I began to think about whether I was adequately equipping my children for life with practical life skills when:
- We had a teenage babysitter who wasn’t able to count out change when paid for her services;
- When I realized that one of my children (then age 7) was a voracious reader but did not know how to dry the dishes.
I was not prepared for adulthood. Part of the frustration I have experienced in parenting is because I was not raised to be a wife and mother. I grew up in a generation and a culture where women were groomed for careers and accomplishments in the world. After practicing law for years, I landed at home with four kids and I was clueless about parenting and domestic skills.
As my kids came alone and matured, I began to feel a burden to equip them with the skills they need for maturity, wherever they land in life.
It began with imagining each child as an adult. I did not focus on careers or jobs for the purpose of this exercise, but on independence and character qualities. As I brainstormed, I tried to be as specific as possible about these skill areas:
When I did this exercise, I came up with certain Maxims of Maturity:
- Maxim One: Responsibility begins in small things, and with good timing. Do not start too early or too late to expect things from your child. You may be grooming a child who cannot do anything for themselves or others.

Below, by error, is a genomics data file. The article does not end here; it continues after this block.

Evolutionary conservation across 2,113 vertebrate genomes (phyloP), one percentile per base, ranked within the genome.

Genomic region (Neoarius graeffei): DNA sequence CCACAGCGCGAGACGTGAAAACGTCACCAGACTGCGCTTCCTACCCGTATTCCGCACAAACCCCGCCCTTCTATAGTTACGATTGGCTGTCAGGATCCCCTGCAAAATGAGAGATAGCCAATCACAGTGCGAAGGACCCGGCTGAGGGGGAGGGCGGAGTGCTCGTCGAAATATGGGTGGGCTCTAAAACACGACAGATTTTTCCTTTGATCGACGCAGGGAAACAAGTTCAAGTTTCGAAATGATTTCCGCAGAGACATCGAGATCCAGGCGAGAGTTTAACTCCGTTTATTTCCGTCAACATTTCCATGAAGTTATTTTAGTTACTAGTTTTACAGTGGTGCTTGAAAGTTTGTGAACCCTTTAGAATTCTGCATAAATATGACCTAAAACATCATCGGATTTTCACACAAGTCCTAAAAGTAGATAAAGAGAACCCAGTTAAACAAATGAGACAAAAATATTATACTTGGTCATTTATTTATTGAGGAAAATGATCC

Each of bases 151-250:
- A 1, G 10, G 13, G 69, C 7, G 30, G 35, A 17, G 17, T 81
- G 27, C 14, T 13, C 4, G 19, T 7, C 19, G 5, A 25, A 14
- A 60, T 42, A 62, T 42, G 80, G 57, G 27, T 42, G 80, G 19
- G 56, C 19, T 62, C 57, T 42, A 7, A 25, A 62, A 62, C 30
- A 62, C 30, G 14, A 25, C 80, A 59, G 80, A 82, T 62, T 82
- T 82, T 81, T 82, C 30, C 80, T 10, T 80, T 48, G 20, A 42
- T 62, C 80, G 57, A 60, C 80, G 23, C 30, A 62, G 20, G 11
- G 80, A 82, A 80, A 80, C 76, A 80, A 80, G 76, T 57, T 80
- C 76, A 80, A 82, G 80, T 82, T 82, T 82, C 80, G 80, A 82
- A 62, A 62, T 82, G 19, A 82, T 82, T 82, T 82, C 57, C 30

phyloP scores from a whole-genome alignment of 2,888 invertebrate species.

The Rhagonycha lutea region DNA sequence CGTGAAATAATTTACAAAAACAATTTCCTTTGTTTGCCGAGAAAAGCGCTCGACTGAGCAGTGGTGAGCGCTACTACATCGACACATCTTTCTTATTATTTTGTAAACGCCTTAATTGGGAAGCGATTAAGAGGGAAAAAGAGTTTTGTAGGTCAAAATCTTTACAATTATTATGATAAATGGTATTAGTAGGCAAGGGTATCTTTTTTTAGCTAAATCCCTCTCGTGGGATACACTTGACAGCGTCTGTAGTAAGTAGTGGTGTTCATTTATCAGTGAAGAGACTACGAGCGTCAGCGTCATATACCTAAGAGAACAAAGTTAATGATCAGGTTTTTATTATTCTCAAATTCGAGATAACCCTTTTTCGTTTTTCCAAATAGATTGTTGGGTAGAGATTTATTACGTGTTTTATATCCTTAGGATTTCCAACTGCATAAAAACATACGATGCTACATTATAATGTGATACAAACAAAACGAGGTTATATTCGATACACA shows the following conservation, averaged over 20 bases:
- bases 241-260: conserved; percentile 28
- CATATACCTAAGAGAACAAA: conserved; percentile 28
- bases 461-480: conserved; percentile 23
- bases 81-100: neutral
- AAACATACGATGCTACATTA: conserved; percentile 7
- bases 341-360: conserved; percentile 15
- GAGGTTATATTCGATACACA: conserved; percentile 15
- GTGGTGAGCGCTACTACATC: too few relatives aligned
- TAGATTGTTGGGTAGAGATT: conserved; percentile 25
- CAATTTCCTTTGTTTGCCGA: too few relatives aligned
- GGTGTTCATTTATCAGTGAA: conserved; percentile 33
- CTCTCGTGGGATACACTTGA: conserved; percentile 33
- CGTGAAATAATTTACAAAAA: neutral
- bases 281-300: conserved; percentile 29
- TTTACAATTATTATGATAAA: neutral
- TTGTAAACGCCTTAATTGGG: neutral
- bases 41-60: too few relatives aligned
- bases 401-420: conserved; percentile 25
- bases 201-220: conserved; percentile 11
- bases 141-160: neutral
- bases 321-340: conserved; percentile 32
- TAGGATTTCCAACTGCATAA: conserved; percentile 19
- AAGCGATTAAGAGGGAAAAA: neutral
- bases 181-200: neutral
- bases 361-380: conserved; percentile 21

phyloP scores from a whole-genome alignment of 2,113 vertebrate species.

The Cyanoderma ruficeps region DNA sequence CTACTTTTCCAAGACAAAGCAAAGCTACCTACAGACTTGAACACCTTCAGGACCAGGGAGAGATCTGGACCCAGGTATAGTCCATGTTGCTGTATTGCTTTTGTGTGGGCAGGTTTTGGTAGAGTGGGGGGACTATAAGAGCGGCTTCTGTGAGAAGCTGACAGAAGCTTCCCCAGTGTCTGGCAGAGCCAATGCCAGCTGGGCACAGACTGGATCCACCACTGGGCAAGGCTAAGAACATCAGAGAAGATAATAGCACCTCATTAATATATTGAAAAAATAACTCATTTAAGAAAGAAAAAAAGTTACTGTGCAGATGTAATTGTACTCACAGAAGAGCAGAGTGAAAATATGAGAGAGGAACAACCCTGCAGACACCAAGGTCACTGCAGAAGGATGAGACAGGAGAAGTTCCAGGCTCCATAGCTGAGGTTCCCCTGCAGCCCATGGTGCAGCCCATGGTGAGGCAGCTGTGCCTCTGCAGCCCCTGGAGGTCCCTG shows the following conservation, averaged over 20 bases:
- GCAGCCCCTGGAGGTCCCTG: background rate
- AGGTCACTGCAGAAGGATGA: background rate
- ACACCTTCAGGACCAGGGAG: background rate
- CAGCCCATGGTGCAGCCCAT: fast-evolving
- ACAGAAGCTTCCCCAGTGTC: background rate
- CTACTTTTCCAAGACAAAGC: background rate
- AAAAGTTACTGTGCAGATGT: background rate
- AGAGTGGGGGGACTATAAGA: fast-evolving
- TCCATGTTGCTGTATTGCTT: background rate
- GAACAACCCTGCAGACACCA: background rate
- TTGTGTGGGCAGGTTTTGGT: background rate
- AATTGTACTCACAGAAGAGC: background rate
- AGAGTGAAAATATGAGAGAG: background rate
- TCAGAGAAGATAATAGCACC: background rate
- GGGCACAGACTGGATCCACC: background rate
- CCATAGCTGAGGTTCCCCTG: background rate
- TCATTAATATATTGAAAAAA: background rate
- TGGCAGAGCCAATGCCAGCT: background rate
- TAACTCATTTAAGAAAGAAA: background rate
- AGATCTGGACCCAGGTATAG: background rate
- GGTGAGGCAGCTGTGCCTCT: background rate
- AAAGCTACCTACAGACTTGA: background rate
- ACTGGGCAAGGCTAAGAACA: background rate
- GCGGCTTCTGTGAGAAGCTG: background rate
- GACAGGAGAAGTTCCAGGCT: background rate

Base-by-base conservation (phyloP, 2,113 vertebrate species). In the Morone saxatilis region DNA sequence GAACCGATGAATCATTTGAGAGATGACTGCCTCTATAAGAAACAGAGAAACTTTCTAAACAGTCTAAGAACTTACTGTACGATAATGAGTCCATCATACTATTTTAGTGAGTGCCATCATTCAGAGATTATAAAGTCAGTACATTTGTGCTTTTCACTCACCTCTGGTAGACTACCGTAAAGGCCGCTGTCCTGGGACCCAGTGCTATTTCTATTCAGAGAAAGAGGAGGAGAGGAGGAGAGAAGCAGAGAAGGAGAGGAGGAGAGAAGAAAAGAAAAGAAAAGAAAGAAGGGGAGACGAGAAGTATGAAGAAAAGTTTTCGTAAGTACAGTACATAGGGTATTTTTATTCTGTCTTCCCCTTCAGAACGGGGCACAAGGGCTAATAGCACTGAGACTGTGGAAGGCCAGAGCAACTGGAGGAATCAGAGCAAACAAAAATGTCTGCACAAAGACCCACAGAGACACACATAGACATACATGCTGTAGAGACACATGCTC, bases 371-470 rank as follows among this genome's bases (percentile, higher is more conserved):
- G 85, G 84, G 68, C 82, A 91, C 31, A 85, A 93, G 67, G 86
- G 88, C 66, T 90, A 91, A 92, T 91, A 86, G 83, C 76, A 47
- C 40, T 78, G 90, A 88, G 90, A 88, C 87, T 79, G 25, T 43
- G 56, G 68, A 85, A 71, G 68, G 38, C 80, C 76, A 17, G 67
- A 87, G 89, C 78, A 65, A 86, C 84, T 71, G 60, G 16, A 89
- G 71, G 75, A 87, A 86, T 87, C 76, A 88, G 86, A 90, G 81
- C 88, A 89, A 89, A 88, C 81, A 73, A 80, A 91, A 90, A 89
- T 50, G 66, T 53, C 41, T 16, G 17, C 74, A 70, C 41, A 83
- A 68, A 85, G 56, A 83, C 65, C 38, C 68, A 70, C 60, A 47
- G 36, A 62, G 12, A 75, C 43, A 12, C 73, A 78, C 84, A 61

- Maxim Two: Children must learn to get along with others and resolve conflict. This starts at home with parents and siblings.
- Maxim Three: Everyone lives somewhere. We need to take care of that somewhere and make it a place to nourish ourselves and others – a place to call home.
- Maxim Four: It is a great big, and sometimes uncertain, world out there and our children need to navigate it safely.
- Maxim Five: We only are given a certain amount of time. We have to use it wisely.
- Maxim Six: We all work in a physical space life. We need to manage that space. Your child’s spouse and employer will appreciate this.
- Maxim Seven: Things break and need maintenance. The more we can do on our own, the more self-reliant we will be.
- Maxim Eight: Much of life involves money. Will you learn to handle it or will it handle you?
- Maxim Nine: You only have one body. You have to take care of it.
- Maxim Ten: Your brain is a valuable thing. Learn to make it work at peak performance.
- Maxim Eleven: If you have not found a spiritual center for your life, it will ultimately be unsatisfying.
- Maxim Twelve: You must make lots of decisions in life. The more decisions you make, the better decision-maker you are.
- Maxim Thirteen: All of life involves creativity, whether you choose to be an artist or an accountant. Develop and nourish that creativity.
- Maxim Fourteen: Rejoice and be glad! This day is all we have.
We kept a Life Skills Notebook for each child to track progress in these areas. You may also add sections of your memories of mentoring as well as treasured photos. To give some ideas, our notebooks have included photos of bread baking sessions, summer lemonade stands and favorite pets who have helped us teach responsibility.
As each child became more skilled at life skills, she would add her own materials and resources she had uncovered, or information on career areas to explore based on these experiences.
The point is to plan ahead for independence. It will be here faster than you think.
See my book, Life Skills for Kids.
What life skills are you concentrating on with your children?